Piers Paul Read’s novel, The Death of a Pope, has garnered acclaim from fellow novelists Ron Hansen and Ralph McInerny. A thriller that intertwines real events with fiction, The Death of a Pope touches on many themes that are hot-button issues in the Catholic Church and the world today.
(Note: this interview was originally published in 2009 in conjunction with the release of The Death of a Pope.)
What inspired you to write The Death of a Pope?
When I was young I was a zealous exponent of Liberation Theology. As I grew older I like to think I grew wiser and came to see how ‘social’ Catholicism, however superficially appealing in the face of the suffering caused by poverty and injustice, in fact falsifies the teaching of the Gospels. This is particularly true when it condones or even advocates the use of violence: as Pope Benedict XVI puts it in his encyclical Spe Salvi, “Jesus was not Spartacus, he was not engaged in a fight for political liberation”. Yet this was precisely the message preached from the pulpits in Catholic parishes and taught in Catholic schools in the last decades of 20th century. The two visions of what charity demands of a Christian confront one another on the issue of the AIDS epidemic in Africa. It is this confrontation that gave me the idea for my novel.
You’ve written quite a bit in both fiction and non-fiction. The Death of a Pope, though fiction, is interwoven with real events, situations, and ideological tensions. Do you see a clear line between what you create and the real world you’re drawing from?
I have always taken the view that a work of non-fiction should be just that, whereas anything is allowed in a novel. In Alive: The Story of the Andes Survivors, for example, there are snatches of dialogue which may not use the precise words used by the characters but they are not invented: the exchanges come from my interviews with the survivors.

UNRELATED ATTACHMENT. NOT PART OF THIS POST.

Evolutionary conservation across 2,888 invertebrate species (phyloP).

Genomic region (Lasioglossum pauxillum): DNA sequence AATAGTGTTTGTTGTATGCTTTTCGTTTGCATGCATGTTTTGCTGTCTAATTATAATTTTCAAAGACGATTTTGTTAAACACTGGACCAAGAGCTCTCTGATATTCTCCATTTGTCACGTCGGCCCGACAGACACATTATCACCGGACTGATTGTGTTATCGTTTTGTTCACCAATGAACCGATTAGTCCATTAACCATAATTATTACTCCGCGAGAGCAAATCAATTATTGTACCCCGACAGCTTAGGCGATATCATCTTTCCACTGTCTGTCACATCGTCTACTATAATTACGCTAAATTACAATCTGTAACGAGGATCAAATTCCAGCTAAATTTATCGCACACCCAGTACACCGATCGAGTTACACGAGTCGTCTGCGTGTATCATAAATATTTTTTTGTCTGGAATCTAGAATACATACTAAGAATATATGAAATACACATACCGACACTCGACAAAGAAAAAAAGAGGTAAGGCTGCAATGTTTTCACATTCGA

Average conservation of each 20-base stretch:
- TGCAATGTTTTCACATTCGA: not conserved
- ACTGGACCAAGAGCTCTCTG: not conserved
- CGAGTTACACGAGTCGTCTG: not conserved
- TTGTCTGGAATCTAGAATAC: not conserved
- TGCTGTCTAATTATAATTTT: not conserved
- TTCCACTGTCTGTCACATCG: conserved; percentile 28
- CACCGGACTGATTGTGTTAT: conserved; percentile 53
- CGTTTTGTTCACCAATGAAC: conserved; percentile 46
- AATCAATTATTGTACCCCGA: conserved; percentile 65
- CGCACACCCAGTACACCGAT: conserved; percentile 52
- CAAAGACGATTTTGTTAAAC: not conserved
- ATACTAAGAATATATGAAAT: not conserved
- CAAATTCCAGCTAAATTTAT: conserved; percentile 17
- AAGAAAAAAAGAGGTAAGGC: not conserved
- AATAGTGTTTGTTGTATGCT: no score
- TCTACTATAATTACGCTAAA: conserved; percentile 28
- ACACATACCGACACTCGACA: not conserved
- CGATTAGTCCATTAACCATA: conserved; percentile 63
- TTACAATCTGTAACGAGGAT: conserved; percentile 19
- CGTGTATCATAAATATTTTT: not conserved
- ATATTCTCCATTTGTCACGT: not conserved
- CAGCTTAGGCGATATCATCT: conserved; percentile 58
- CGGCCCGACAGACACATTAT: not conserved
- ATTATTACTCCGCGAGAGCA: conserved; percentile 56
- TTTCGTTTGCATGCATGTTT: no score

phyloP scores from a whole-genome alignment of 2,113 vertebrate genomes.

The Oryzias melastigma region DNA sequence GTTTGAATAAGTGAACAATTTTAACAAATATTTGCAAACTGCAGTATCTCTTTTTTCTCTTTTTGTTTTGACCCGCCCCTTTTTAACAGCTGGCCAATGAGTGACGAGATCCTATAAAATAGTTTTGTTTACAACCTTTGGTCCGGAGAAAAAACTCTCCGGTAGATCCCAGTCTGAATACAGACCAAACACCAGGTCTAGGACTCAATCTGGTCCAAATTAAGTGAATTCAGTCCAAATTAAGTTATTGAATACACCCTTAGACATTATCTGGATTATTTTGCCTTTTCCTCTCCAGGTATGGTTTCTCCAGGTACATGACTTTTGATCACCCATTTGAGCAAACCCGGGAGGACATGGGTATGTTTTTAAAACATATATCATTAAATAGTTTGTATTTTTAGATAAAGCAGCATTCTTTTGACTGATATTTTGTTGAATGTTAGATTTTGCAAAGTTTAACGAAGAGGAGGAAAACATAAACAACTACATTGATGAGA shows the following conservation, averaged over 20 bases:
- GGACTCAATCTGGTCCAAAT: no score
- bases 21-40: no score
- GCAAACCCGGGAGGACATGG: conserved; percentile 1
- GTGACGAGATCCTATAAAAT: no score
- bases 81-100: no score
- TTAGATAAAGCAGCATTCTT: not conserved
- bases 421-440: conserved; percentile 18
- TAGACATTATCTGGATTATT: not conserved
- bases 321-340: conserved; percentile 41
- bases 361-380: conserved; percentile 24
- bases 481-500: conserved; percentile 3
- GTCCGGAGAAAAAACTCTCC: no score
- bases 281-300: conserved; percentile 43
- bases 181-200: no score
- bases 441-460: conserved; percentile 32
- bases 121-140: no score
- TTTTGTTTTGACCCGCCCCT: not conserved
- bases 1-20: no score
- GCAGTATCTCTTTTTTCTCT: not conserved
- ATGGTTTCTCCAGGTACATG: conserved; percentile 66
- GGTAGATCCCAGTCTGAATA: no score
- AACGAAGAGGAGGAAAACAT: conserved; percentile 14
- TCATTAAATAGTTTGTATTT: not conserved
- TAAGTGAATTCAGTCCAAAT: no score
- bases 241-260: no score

As a novelist I am a realist and use actual events and institutions to add verisimilitude to the story. There is a danger of tipping the novel into a kind of fictionalised journalism, but that is avoided if the story itself comes from the imagination and the fictional characters have distinct personalities and convincing motives for what they do.
The Death of a Pope begins with a series of quotes, including one from Polly Toynbee from the UK paper The Guardian, claiming that “The Pope kills millions through his reckless spreading of AIDS.” Is this an attitude that is widespread in journalism today?
The pope that Polly Toynbee had in mind was Pope John Paul II but she would level the same charge, after his air-born press conference on the way to Africa in March, 2009, at Pope Benedict XVI. Toynbee is an atheist and militant secularist, and she sees in Catholic misgivings about the use of condoms to prevent the spread of AIDS a stick with which to beat the Church. Her views are widely shared in the secular media, even if they are not so pungently expressed. Liberal Catholics, too, such as the late Hugo Young — a highly influential columnist — sometimes adopted this secularist outlook: he talked of the record of Pope John Paul II as “an offence against elementary tenets of liberal decency”.
In a way, The Death of a Pope is quite critical of the more radical form in which Liberation Theology can manifest itself. Is this based on your own experience with radicalism when reporting from El Salvador?